3.5.2. FS underdevelopment
3.6. FS in forensic medicine for identification in medico-legal cases
The FS has been considered to be unique in each person [45, 46]. Its shape differs significantly even in monozygotic twins . Being an internal skull structure between the plates of the frontal bone, the FS is well protected from injuries and taphonomic processes. Thus, due to its uniqueness, relatively constant morphology, protected location and frequent radiological documentation, the FS is particularly useful for the identification of human remains [48, 49, 50, 51, 52]. The FS has also been used as a feature for sex prediction .
3.7. Neurosurgery and endoscopic surgery
The FS morphology has an impact in neurosurgical and endoscopic nasal interventions because of its proximity to the orbit and the anterior cranial base [41, 54]. The possibility to identify the internally located FS through superficial anatomical landmarks is essential for neurosurgery to avoid injury of the FS during intervention, which could lead to postoperative complications .
3.8. Methods for FS investigation
As an internal skull structure, the FS has been investigated using different destructive and non-destructive methods with specific advantages and shortcomings which are briefly considered. It has to be noted that when comparing data of the FS agenesis, development, morphology and morphometry, the examining techniques and equipment should be carefully taken into account.
3.8.1. Destructive methods
The FS has been investigated directly through sectioning of dry macerated skulls [7, 55] or by cadaveric dissections [2, 41, 54, 56]. These approaches are applicable for FS investigation on osteological material and in forensic aspect in medico-legal cases.
3.8.2. Non-destructive methods
It is the technique of illumination by the transmission of light through a sample/body part. Transillimination of the FS with electric lamp and permanent mapping of its outlines by drawing of the illuminated area with a pencil has been used for FS investigation and measurement in healthy living persons, patients with chronic suppuration, cadavers and macerated skulls in the beginning of the twentieth century . The method has many limitations and is not widely used thereafter.
126.96.36.199. Radiological investigation
With the discovery of the X-rays in 1895 by Wilhelm Röntgen and the subsequent fast development of the radiography, computed tomography (CT) and their application in the clinical practice, the non-invasive diagnostic has been significantly improved.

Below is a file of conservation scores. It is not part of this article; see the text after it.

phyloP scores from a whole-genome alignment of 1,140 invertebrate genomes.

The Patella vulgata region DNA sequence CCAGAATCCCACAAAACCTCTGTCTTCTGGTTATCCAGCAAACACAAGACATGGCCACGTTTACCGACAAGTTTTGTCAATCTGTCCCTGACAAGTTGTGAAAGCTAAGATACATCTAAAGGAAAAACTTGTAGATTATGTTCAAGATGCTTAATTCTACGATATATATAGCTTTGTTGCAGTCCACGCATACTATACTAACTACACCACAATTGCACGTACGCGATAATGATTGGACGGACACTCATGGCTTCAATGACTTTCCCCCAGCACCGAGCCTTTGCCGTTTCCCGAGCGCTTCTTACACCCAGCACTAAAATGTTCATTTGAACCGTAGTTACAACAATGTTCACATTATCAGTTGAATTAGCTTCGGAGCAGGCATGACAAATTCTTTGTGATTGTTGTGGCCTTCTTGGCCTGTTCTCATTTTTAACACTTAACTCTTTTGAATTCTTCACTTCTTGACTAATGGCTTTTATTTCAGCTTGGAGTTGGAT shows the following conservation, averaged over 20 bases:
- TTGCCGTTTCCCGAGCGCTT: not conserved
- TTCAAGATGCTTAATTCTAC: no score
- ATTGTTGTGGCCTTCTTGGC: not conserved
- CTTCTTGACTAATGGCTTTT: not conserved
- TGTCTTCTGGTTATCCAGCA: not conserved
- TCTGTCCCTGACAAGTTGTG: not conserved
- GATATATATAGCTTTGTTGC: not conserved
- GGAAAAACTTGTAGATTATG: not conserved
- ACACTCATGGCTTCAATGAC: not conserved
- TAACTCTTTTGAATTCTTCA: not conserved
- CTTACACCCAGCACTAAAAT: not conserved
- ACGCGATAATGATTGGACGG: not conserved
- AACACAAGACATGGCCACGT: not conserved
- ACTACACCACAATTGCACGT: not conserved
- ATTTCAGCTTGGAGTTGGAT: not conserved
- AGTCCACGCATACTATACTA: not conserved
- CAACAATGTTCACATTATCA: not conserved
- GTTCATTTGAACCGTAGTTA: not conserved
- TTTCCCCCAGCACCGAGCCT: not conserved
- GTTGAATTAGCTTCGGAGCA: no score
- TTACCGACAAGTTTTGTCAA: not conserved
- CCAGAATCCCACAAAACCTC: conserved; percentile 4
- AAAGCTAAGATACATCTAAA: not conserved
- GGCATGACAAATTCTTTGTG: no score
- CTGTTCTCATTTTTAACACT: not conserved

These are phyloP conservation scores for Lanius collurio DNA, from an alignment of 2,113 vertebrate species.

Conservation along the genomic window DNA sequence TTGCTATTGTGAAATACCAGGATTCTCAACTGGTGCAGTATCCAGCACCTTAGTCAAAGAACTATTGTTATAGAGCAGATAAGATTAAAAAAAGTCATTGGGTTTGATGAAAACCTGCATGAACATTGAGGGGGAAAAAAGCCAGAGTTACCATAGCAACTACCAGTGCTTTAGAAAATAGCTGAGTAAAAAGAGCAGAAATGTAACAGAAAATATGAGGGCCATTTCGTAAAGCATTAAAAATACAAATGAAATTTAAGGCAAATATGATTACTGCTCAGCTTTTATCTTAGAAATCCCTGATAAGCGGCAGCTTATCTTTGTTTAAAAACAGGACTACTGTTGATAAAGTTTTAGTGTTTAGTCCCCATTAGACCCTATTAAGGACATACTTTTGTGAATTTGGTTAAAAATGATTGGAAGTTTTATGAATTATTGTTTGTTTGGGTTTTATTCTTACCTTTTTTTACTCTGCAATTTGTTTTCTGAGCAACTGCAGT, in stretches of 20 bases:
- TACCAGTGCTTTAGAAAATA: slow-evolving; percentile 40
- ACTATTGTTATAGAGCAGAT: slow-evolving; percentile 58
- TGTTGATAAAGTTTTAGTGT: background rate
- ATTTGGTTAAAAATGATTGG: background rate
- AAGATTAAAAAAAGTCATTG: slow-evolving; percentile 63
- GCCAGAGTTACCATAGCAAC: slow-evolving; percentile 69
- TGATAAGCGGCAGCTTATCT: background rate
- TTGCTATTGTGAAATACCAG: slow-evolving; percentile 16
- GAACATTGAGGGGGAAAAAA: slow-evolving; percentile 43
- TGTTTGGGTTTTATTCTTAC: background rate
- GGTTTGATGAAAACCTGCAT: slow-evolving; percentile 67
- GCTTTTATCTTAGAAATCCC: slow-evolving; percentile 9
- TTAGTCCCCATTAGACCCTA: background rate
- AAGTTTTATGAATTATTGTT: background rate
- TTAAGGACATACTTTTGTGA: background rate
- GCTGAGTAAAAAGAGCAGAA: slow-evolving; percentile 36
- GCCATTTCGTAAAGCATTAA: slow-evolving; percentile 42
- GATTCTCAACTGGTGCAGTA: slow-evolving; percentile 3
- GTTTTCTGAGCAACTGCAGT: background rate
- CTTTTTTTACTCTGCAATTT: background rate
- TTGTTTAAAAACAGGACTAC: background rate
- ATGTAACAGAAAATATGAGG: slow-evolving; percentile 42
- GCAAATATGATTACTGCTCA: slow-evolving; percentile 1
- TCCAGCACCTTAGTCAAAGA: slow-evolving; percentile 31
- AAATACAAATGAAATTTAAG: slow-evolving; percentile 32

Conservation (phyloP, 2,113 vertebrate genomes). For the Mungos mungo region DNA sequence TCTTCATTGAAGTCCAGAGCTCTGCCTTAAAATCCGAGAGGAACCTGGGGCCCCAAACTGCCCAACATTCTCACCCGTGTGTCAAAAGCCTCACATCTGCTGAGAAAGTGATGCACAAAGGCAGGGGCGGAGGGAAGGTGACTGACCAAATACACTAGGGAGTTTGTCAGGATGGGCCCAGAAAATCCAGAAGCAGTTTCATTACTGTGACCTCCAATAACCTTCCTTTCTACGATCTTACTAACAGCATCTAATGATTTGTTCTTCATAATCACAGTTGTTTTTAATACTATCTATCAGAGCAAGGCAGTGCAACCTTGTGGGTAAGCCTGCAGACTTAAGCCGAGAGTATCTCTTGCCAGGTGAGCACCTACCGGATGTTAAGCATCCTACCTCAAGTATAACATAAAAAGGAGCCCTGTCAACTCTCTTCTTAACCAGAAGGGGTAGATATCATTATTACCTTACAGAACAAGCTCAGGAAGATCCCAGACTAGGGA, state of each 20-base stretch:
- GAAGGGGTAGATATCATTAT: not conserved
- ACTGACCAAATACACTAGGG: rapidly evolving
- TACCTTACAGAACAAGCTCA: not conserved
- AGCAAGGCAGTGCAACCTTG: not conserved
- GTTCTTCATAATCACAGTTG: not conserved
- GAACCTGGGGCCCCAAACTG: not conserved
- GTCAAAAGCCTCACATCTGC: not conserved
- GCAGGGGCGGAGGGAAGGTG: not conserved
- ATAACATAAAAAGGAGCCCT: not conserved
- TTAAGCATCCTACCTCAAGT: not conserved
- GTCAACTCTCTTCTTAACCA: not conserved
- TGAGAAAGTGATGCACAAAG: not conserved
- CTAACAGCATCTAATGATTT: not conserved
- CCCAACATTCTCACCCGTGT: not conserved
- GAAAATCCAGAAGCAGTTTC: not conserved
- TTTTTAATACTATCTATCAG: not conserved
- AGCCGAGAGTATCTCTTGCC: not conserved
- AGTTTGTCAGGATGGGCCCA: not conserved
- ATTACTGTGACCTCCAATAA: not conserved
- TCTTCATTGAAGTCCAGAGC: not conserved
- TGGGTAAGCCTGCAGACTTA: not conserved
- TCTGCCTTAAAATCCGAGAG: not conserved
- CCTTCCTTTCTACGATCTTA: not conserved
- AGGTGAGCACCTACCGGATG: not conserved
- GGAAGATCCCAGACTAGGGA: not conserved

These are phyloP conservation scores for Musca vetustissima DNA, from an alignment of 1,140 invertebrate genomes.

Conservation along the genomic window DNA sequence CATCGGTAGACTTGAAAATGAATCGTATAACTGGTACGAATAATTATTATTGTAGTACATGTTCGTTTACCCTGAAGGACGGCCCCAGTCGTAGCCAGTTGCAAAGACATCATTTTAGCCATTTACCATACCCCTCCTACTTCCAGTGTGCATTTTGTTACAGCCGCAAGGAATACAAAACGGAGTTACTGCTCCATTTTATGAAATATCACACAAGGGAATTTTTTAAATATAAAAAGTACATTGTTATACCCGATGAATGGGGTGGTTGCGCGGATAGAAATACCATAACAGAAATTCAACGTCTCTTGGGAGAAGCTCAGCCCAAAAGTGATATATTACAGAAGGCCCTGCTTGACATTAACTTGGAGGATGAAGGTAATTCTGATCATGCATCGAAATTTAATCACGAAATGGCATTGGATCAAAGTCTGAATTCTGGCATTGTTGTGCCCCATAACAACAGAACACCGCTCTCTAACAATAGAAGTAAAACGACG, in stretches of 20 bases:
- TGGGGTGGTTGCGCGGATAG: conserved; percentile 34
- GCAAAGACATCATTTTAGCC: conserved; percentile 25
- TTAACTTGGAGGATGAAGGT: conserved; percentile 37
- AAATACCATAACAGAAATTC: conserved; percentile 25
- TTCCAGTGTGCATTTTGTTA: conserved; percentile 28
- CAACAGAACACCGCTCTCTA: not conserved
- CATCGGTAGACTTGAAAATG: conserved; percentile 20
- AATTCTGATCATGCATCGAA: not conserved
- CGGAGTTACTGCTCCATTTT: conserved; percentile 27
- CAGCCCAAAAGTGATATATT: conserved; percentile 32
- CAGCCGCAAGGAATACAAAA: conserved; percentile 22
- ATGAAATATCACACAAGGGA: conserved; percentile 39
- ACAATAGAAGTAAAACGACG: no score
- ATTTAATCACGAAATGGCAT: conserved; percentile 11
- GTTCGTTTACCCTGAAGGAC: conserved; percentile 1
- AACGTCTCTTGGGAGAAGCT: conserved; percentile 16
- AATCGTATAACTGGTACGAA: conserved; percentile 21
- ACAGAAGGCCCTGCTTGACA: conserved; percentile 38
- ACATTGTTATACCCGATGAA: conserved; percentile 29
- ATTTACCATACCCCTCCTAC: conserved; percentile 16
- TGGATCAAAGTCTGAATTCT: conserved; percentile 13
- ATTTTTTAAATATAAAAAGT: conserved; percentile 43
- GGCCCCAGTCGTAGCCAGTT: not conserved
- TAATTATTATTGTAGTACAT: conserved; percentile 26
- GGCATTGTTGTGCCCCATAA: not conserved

188.8.131.52. Volumetric imaging (3D)
It has many advantages and enables the examination of the inner structure of the scanned object into the three orthogonal plains. The volumetric imaging allows the selection of a definite structure as a “region of interest” and its further segmentation. After segmentation, a representation of the FS cavities could be generated as a separate 3D object, the so-called virtual endocast (Figure 2). The virtual endocasts ensure precise metric analyses, storage and further verification of the obtained results, as well as visualization of the real object by 3D printing (Figure 3). However, both the resolution and segmentation algorithm are essential for the endocasts reliability (Figure 4). In principle, medical and industrial CT systems use different scanning process and algorithms for the calculation and reconstruction of the volume of the object. Both types of CT systems have their advantages and limitations. For instance, medical CT systems are able to perform fast scan of a large object such as the human body. Limitations are the short exposure time with minimal radiation doses; hence, the images have relatively low resolution. On the other hand, the diagnostic imaging of patients enables the accumulation of large databases which could be used for various investigations on the contemporary populations. Industrial μCT systems are highly versatile and generate images with a high resolution, which allow qualitative observation  and quantitative calculation of stereological parameters and degree of anisotropy for porous materials like bone tissue directly from the datasets . Besides, the virtual endocasts of the FS generated from μCT data are very reliable. However, the dimensions of the scan object are too limited, the generated files are large and the modality is entirely inapplicable
4. Metopic suture, metopic craniosynostosis and
metopism, definitions and causative factors
The MS is considered an anterior continuation of the sagittal suture. It runs from